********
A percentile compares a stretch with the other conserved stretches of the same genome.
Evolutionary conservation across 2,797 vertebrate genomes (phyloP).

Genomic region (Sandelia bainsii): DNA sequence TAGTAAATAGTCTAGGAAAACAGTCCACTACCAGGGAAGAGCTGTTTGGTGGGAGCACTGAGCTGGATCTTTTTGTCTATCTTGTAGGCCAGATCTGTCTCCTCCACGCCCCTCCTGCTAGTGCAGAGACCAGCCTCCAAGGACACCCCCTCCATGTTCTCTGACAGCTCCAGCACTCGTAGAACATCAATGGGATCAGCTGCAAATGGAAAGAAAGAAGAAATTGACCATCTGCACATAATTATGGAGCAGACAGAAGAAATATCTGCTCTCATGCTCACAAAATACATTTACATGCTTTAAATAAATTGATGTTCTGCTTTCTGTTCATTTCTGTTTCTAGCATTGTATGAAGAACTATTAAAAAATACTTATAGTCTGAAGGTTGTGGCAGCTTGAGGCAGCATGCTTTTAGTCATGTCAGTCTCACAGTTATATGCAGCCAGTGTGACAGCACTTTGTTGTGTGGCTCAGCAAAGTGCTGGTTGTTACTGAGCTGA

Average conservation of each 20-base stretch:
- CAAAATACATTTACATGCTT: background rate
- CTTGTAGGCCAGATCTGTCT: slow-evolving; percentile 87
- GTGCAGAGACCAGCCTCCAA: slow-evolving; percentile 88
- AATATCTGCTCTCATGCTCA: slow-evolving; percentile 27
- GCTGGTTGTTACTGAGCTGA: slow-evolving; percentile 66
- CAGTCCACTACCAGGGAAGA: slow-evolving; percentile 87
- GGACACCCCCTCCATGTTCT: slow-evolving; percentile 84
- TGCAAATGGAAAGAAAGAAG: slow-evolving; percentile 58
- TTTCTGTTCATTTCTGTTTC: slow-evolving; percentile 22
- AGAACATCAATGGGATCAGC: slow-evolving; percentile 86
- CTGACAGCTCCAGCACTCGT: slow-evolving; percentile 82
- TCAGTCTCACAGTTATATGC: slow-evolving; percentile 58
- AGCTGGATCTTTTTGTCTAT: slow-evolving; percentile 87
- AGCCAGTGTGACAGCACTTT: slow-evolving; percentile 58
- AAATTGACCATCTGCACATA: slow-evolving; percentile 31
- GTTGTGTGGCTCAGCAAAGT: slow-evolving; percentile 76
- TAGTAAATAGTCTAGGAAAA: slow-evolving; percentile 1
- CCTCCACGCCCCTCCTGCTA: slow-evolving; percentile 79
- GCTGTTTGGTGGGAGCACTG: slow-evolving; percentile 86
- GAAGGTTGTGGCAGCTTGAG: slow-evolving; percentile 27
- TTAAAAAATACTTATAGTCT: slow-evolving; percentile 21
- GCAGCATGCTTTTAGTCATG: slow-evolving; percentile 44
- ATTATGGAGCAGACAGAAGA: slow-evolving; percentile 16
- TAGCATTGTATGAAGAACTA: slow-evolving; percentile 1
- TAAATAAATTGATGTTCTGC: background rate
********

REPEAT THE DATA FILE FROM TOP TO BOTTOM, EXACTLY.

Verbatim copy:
A percentile compares a stretch with the other conserved stretches of the same genome.
Evolutionary conservation across 2,797 vertebrate genomes (phyloP).

Genomic region (Sandelia bainsii): DNA sequence TAGTAAATAGTCTAGGAAAACAGTCCACTACCAGGGAAGAGCTGTTTGGTGGGAGCACTGAGCTGGATCTTTTTGTCTATCTTGTAGGCCAGATCTGTCTCCTCCACGCCCCTCCTGCTAGTGCAGAGACCAGCCTCCAAGGACACCCCCTCCATGTTCTCTGACAGCTCCAGCACTCGTAGAACATCAATGGGATCAGCTGCAAATGGAAAGAAAGAAGAAATTGACCATCTGCACATAATTATGGAGCAGACAGAAGAAATATCTGCTCTCATGCTCACAAAATACATTTACATGCTTTAAATAAATTGATGTTCTGCTTTCTGTTCATTTCTGTTTCTAGCATTGTATGAAGAACTATTAAAAAATACTTATAGTCTGAAGGTTGTGGCAGCTTGAGGCAGCATGCTTTTAGTCATGTCAGTCTCACAGTTATATGCAGCCAGTGTGACAGCACTTTGTTGTGTGGCTCAGCAAAGTGCTGGTTGTTACTGAGCTGA

Average conservation of each 20-base stretch:
- CAAAATACATTTACATGCTT: background rate
- CTTGTAGGCCAGATCTGTCT: slow-evolving; percentile 87
- GTGCAGAGACCAGCCTCCAA: slow-evolving; percentile 88
- AATATCTGCTCTCATGCTCA: slow-evolving; percentile 27
- GCTGGTTGTTACTGAGCTGA: slow-evolving; percentile 66
- CAGTCCACTACCAGGGAAGA: slow-evolving; percentile 87
- GGACACCCCCTCCATGTTCT: slow-evolving; percentile 84
- TGCAAATGGAAAGAAAGAAG: slow-evolving; percentile 58
- TTTCTGTTCATTTCTGTTTC: slow-evolving; percentile 22
- AGAACATCAATGGGATCAGC: slow-evolving; percentile 86
- CTGACAGCTCCAGCACTCGT: slow-evolving; percentile 82
- TCAGTCTCACAGTTATATGC: slow-evolving; percentile 58
- AGCTGGATCTTTTTGTCTAT: slow-evolving; percentile 87
- AGCCAGTGTGACAGCACTTT: slow-evolving; percentile 58
- AAATTGACCATCTGCACATA: slow-evolving; percentile 31
- GTTGTGTGGCTCAGCAAAGT: slow-evolving; percentile 76
- TAGTAAATAGTCTAGGAAAA: slow-evolving; percentile 1
- CCTCCACGCCCCTCCTGCTA: slow-evolving; percentile 79
- GCTGTTTGGTGGGAGCACTG: slow-evolving; percentile 86
- GAAGGTTGTGGCAGCTTGAG: slow-evolving; percentile 27
- TTAAAAAATACTTATAGTCT: slow-evolving; percentile 21
- GCAGCATGCTTTTAGTCATG: slow-evolving; percentile 44
- ATTATGGAGCAGACAGAAGA: slow-evolving; percentile 16
- TAGCATTGTATGAAGAACTA: slow-evolving; percentile 1
- TAAATAAATTGATGTTCTGC: background rate